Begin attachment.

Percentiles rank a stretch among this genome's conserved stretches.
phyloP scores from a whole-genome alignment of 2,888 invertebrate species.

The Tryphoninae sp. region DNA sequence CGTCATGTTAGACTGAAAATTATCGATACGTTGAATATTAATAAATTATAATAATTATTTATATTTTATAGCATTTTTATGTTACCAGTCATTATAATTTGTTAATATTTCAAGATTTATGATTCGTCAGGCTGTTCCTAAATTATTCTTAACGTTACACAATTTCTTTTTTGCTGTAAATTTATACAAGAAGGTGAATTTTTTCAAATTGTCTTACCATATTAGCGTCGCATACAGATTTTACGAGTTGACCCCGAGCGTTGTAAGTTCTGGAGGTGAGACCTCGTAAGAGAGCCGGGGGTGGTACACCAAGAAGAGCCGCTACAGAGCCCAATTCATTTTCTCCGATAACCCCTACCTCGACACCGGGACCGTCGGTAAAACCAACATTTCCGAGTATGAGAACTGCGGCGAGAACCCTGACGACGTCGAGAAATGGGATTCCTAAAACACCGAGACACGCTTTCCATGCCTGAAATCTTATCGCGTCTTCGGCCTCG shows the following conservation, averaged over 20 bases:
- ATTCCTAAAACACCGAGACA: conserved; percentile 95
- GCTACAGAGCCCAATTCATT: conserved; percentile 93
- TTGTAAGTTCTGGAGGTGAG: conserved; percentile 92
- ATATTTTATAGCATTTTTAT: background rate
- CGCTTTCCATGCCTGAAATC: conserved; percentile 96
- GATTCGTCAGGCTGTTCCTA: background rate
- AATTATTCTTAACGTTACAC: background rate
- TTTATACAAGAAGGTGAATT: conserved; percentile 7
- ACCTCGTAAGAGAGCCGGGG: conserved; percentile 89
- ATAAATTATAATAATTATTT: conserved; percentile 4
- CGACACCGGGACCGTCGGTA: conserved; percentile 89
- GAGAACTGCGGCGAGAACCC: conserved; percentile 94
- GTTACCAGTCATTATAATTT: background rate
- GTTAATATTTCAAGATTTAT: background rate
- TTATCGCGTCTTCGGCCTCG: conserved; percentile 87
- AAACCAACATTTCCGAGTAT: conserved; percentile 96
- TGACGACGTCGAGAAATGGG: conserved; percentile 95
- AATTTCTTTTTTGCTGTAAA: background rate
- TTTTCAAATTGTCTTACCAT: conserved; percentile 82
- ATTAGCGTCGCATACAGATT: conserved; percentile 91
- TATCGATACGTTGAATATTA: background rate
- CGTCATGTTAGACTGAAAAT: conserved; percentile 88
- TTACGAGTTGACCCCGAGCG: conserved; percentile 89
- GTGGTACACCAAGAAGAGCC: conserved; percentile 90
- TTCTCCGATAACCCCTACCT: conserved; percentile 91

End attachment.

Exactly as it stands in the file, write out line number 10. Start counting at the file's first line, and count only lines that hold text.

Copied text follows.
- AATTATTCTTAACGTTACAC: background rate